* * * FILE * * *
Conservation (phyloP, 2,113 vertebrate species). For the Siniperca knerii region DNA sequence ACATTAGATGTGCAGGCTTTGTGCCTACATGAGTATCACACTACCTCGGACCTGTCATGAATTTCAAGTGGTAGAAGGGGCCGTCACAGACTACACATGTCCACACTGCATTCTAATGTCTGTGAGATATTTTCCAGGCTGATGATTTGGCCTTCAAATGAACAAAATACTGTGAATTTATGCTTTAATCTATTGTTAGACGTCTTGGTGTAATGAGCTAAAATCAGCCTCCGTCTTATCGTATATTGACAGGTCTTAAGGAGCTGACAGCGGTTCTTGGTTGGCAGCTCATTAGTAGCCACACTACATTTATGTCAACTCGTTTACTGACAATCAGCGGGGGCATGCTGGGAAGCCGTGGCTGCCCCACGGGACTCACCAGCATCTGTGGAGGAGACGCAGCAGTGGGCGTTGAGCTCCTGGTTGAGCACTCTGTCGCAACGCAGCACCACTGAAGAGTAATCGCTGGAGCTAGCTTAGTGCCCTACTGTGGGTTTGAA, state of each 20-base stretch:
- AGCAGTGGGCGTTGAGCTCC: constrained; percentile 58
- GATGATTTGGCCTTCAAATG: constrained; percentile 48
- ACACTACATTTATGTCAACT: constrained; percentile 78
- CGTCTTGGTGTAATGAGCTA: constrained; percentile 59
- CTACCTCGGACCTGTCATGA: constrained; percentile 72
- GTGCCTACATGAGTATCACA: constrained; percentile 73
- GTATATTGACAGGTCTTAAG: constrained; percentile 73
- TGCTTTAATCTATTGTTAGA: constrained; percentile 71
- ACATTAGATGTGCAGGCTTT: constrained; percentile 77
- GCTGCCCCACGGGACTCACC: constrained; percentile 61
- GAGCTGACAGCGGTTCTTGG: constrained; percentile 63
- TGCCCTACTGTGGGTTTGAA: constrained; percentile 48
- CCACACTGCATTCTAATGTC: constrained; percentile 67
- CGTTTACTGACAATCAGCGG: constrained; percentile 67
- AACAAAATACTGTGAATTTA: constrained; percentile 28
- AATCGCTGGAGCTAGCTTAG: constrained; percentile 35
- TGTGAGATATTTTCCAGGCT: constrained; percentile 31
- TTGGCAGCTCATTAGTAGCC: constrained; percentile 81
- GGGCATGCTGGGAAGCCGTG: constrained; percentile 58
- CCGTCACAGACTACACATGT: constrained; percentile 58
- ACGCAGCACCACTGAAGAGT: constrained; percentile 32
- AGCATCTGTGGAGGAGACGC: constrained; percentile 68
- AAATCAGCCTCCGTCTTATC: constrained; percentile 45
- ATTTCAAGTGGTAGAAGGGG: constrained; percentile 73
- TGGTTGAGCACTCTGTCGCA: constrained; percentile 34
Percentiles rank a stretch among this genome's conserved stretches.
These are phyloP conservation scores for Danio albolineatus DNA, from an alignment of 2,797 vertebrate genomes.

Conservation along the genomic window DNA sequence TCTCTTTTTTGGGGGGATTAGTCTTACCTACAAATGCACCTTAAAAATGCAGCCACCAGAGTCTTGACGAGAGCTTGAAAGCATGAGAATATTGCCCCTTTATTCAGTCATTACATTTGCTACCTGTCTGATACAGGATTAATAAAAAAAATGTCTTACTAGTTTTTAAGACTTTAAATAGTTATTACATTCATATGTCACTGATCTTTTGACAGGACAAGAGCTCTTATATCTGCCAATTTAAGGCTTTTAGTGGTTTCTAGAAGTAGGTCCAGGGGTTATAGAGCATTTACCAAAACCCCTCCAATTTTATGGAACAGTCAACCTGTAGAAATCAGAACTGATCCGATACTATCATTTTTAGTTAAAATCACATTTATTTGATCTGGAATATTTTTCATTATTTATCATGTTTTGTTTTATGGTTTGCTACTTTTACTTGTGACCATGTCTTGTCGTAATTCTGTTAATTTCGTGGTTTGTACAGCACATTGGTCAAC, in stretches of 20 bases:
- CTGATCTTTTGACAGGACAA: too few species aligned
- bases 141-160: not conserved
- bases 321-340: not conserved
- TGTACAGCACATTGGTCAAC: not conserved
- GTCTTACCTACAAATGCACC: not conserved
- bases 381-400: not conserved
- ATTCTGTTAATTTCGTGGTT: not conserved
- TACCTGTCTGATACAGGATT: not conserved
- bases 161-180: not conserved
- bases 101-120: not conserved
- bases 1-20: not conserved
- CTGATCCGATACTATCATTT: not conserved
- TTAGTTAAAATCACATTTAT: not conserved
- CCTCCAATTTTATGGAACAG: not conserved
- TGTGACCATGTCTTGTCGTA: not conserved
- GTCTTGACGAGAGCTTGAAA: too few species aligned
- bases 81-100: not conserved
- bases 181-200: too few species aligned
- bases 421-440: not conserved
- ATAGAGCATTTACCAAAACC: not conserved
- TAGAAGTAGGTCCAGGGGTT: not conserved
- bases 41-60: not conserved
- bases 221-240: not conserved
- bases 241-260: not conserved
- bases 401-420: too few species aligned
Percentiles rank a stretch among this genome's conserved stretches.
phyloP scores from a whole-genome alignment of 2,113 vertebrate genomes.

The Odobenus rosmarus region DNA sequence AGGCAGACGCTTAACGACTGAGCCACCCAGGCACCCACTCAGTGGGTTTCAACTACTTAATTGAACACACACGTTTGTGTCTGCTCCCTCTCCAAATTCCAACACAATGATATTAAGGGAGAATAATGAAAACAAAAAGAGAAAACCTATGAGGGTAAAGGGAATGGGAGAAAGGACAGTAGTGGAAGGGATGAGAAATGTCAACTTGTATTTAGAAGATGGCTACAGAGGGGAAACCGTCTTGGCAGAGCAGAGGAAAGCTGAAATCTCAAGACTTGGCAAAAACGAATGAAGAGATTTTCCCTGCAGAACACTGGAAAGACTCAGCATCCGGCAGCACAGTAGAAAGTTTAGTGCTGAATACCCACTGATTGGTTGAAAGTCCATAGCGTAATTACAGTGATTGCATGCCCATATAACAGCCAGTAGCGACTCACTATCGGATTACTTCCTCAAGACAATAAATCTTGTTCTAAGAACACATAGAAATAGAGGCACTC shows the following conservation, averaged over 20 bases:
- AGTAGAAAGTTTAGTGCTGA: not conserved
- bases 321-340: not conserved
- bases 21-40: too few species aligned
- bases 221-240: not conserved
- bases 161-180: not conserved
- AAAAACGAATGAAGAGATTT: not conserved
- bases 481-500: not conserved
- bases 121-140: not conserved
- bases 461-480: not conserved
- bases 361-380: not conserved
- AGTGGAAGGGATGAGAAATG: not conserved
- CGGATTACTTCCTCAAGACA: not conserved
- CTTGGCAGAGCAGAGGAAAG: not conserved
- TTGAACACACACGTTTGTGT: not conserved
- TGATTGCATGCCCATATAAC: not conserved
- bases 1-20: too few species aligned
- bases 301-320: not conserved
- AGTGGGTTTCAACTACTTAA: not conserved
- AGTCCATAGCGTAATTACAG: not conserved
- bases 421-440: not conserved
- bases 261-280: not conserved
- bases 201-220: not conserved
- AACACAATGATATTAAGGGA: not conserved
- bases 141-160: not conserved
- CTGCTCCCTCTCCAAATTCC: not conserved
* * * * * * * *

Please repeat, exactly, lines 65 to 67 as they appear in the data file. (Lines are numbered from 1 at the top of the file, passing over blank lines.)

- bases 121-140: not conserved
- bases 461-480: not conserved
- bases 361-380: not conserved